• 3. Characteristic Target value Mobility of vehicular mobility classes Up to 250 km/h Sustained spectral efficiency > 1 b/s/Hz/cell DL peak user data rate > 1 Mb/s * UL peak user data rate > 300 kb/s * DL peak aggregate data rate per cell > 4 Mb/s * UL peak aggregate data rate per cell > 800 kb/s * Airlink MAC frame RTT < 10 ms Bandwidth Examples: 1.25 MHz, 5 MHz Cell sizes Appropriate for ubiquitous MANs and capable of reusing existing infrastructure Spectrum (maximum operating frequency) < 3.5 Ghz Spectrum (frequency arrangements) Supports FDD and TDD frequency arrangements Spectrum allocations Licensed spectrum allocated to the mobile service Security support AES * Targets for 1.25 MHz channel bandwidth. This represents 2 × 1.25 MHz (paired) channels for FDD and a 2.5 MHz (unpaired) channel for TDD. For other bandwidths, the data rates may change. I Table 1. Specification overview. With regards to QoS, the IEEE 802.20 MAC the medium. Because wireless systems pass and PHY layers are the primary components information through the air, they are especially responsible for providing efficient QoS to users. vulnerable to the threat of interception, in which The system should be intelligent enough to rec- a malicious third party is able to gain access to ognize that a user may be using several different information that is being passed over the net- applications with differing QoS requirements at work. The IEEE 802.11-based systems in partic- the same time. For example, the user may be ular have been criticized by security experts due browsing the web and participating in a video to their lackluster security enforcement. Know- conference that has separate audio and video ing this, and knowing that a successful commer- streams associated with it. Clearly, the two ser- cial deployment of MBWA systems will depend vices differ enough as to need separate QoS on no small part to the level of trust people have negotiations. The system should be able to rec- in the security of the system, mechanisms that ognize and categorize various kinds of IP traffic provide for an optimal level of security are being based on specific packet flows associated with thoroughly studied and built into the IEEE each, such as delay, bit rate, error rate, and jit- 802.20 specification. ter. The bit rate, or data rate, should scale from Security in a MBWA system is centered the lowest allowable data rate to the maximum around three major factors: protecting against rate supported by the MAC/PHY. Delivery theft of service on behalf of the service provider, delay, also known as latency, should be in a protecting the privacy of the user, and deterring range from 10 ms to 10 sec. It should be noted, denial-of-service attacks. A mechanism for however, that 10 ms is the targeted objective for authenticating the mobile station as well as the round-trip delay time and that even 50 ms is base station that is mutually agreeable will be considered by the IEEE 802.20 working group to implemented as well. A method that protects the be way too high. The error rate, after corrections users’ privacy and data, possibly with the aid of have been made in the MAC and PHY, should encryption, shall be provided. be in the range from 10E-8 to 10E-1. Delay vari- AES is the encryption algorithm that will be ation, also known as jitter, should fall in the used due to the fact that it has been extensively range from 0 to 10 s [6]. evaluated and scrutinized by cryptographic experts worldwide and found to be a sound basis SECURITY for secure encryption. The encryption should be Wireless networking is inherently less secure done using either a stream cipher (i.e., AES in than wired networking. This is a proven fact that stream cipher mode) or a block cipher. The has been validated many times over by security encryption method should be implemented in a experts and is simply a result of the nature of way as to provide user anonymity from those 86 IEEE Wireless Communications • February 2007 Authorized licensed use limited to: Biblioteka Glowna i OINT. Downloaded on March 13, 2009 at 05:59 from IEEE Xplore. Restrictions apply.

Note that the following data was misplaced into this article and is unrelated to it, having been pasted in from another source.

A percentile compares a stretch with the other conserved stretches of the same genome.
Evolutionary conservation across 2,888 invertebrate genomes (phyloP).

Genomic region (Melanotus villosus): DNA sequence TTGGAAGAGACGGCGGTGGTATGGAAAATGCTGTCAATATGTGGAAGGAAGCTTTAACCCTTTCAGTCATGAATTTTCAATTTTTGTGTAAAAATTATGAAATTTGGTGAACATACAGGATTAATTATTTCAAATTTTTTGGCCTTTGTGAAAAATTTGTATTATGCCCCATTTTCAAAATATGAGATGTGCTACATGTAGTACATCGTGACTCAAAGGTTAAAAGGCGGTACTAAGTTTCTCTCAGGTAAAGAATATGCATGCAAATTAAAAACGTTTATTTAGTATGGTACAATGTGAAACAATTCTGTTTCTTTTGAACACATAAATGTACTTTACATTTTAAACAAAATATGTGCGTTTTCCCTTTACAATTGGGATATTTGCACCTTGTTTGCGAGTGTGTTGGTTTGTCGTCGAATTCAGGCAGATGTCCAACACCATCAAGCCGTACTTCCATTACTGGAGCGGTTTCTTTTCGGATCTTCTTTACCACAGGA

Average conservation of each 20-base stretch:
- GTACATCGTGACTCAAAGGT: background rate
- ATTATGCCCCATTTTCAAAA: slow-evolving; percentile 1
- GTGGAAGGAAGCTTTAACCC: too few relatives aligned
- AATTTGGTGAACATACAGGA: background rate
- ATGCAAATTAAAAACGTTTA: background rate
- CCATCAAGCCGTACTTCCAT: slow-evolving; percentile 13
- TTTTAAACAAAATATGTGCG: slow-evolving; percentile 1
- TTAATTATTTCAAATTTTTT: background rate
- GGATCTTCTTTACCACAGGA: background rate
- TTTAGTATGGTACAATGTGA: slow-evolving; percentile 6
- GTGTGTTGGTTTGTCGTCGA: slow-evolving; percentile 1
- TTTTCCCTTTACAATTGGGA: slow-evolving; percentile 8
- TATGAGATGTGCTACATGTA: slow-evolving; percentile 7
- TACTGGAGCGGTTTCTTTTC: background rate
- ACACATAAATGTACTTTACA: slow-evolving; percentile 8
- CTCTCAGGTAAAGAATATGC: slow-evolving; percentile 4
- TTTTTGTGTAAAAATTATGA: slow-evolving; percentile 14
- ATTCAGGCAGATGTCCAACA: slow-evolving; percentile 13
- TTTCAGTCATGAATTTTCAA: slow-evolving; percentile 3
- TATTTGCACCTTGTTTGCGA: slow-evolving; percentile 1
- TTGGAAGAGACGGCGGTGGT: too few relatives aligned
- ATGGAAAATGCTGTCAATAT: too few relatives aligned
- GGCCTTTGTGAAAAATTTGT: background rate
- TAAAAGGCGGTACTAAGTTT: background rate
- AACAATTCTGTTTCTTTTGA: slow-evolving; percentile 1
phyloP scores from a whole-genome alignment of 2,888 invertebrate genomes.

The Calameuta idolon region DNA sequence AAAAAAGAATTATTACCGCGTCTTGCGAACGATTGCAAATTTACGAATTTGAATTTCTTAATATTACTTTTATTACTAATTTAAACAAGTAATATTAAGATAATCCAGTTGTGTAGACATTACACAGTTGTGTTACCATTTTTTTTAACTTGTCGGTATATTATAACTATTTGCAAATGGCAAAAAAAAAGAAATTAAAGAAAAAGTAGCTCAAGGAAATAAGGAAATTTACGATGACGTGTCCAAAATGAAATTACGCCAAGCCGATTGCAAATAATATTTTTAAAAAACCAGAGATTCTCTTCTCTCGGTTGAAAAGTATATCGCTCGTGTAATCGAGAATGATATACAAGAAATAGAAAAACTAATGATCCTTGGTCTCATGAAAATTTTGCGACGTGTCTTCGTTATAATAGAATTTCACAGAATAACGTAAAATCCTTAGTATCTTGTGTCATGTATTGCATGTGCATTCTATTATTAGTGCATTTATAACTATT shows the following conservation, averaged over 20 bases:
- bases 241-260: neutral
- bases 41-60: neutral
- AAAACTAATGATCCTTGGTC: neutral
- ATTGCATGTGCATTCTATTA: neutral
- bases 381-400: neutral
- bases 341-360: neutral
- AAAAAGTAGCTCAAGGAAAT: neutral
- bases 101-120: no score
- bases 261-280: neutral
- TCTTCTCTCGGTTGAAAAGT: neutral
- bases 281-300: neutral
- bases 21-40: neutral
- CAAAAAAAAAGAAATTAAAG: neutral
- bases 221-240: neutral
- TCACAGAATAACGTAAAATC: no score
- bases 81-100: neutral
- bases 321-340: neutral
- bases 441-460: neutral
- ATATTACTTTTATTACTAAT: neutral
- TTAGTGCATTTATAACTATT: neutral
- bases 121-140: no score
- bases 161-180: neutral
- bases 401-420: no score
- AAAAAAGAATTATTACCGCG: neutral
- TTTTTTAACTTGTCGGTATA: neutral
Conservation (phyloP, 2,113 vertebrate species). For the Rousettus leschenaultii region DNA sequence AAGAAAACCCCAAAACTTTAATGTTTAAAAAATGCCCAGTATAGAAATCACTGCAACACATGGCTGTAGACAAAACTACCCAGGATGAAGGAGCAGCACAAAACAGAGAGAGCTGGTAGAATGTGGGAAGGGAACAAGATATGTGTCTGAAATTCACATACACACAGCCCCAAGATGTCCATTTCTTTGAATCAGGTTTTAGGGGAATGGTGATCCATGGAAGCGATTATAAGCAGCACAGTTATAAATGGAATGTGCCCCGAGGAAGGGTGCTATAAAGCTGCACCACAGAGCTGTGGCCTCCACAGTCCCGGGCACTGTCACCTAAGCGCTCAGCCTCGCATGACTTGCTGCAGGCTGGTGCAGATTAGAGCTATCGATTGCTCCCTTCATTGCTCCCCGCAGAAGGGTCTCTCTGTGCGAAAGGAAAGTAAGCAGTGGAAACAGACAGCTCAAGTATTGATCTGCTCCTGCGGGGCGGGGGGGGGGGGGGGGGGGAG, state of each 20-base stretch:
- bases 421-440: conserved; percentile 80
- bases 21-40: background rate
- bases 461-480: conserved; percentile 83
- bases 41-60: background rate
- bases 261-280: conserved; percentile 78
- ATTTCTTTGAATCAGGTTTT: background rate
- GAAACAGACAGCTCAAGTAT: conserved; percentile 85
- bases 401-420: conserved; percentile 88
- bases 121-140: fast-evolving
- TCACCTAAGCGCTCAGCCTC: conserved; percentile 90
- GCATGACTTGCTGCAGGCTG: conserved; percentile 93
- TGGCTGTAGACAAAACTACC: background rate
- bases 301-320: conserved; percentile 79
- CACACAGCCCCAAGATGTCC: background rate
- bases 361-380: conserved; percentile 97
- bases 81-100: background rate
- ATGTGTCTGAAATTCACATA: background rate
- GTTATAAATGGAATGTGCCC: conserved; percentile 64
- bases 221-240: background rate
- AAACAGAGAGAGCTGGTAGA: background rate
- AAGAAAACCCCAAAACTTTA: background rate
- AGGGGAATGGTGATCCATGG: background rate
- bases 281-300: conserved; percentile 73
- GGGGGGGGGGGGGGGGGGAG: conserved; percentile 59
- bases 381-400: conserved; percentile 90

• 4. that would seek to illegitimately discover the 1.25 MHz 5 MHz identity of a particular user. Furthermore, the system should provide for the following four combinations of privacy and integrity: encryption Peak user data rate (downlink) > 1 Mb/s > 4 Mb/s and message integrity, encryption and no mes- sage integrity, message integrity and no encryp- Peak user data rate (uplink) > 300 kb/s > 1.2 Mb/s tion, and no message integrity and no encryption [6]. Peak aggregate data rate per cell (downlink) > 4 Mb/s > 16 Mb/s However, encrypting data is only one piece of the larger puzzle of securely transmitting data in Peak aggregate data rate per cell (uplink) > 800 kb/s > 3.2 Mb/s a network environment. While encryption is an important mechanism for transmitting data I Table 2. Available bandwidth at an MBWA base station. securely, equally important is for both parties to be confident that they are actually transmitting data with whom they think they are. In the par- ticular case of an MBWA system, the base sta- 3 km/h 120 km/h tion needs to be protected against unauthorized access by a rogue mobile station, and the mobile 1.25 MHz station needs to be sure they are talking to an actual base station and not a third party. This Downlink 2.5 1.25 process is known as authentication and is the basis upon which trust is formed in a networked Uplink 1.25 0.94 environment. Authentication for both the base station and 5 MHz mobile stations will be based on digital signa- tures that use the RSA algorithm as the signa- Downlink 10.0 5.0 ture primitive. The digital certificate contains information about the owner of the certificate Uplink 5.0 3.75 and its public key. RSA modulus ranges from a minimum of 1024 bits to a maximum of 2048 bits All values are for the average aggregate data [7]. The mechanism by which the parties will throughput (Mb/s/sector). exchange keys is public and will use a protocol known as elliptic curve cryptography [7]. The I Table 3. Channel bandwidth — FDD system. public keys are certified using the RSA-based digital certificates of the corresponding party. Elliptic curve cryptography was first proposed ing cells’ signals for handoff support, mainte- in the 1980s by Victor Miller and Neal Koblitz nance, and QoS monitoring. Some of these mea- [8]. It has been heavily scrutinized for close to 25 surements should be reported to the opposite years and no flaws have been found by crypto- side of the air link on a periodic basis, and/or graphic experts. Although the protocol has not upon request. gained widespread fame in the past, it is being considered more and more by designers of LAYERED ARCHITECTURE AND MAC STATES secure, modern systems. It has been standard- The air interface should support a layered archi- ized by the National Institute of Standards and tecture that will provide for a distinct separation Technology (NIST), the American National of functionality between the user, data, and con- Standards Institute (ANSI), as well as the IEEE trol planes. The air interface should support [8]. Elliptic curve cryptography is especially multiple MAC protocol states with fast and appropriate for a standard such as IEEE 802.20 dynamic transitions among them. The purpose because it requires less storage, less power, less of the aforementioned dynamic switching capa- memory, and less bandwidth than other systems bility is twofold: to improve system capacity and [8]. Furthermore, elliptic curve cryptography provide for a seamless networking experience on gives the implementer more for less in terms of the part of the user, that is, good end-to-end key sizes. While the current key-size recommen- TCP/IP performance. System capacity is dation for public schemes is 2048 bits, a vastly increased due to the fact that the dynamic smaller 224-bit elliptic curve cryptography key switching capability is much like to an operating offers the same level of security [8]. A smaller system that efficiently manages process manage- key size means less computational power is ment: when users are not actively sending or expended during the encryption and decryption receiving data, they are placed in a dormant process, thus saving both time and power con- state that requires fewer system resources to sumption. maintain [9]. RESOURCE ALLOCATION OVERVIEW OF AIR INTERFACE With regard to resource allocation, the air inter- CHARACTERISTICS face should support fast resource assignment and release procedures on both the uplink and The air interface shall support measurements in downlink channels. This is especially well suited the physical layer of both the base station and to the bursty requirements of IP applications the mobile station, including signal strength, sig- and, when combined with the dynamic transi- nal quality, error rates, access delays, session tioning between MAC protocol states, should interruption, effective throughput, and neighbor- allow for maximum system utilization [9]. IEEE Wireless Communications • February 2007 87 Authorized licensed use limited to: Biblioteka Glowna i OINT. Downloaded on March 13, 2009 at 05:59 from IEEE Xplore. Restrictions apply.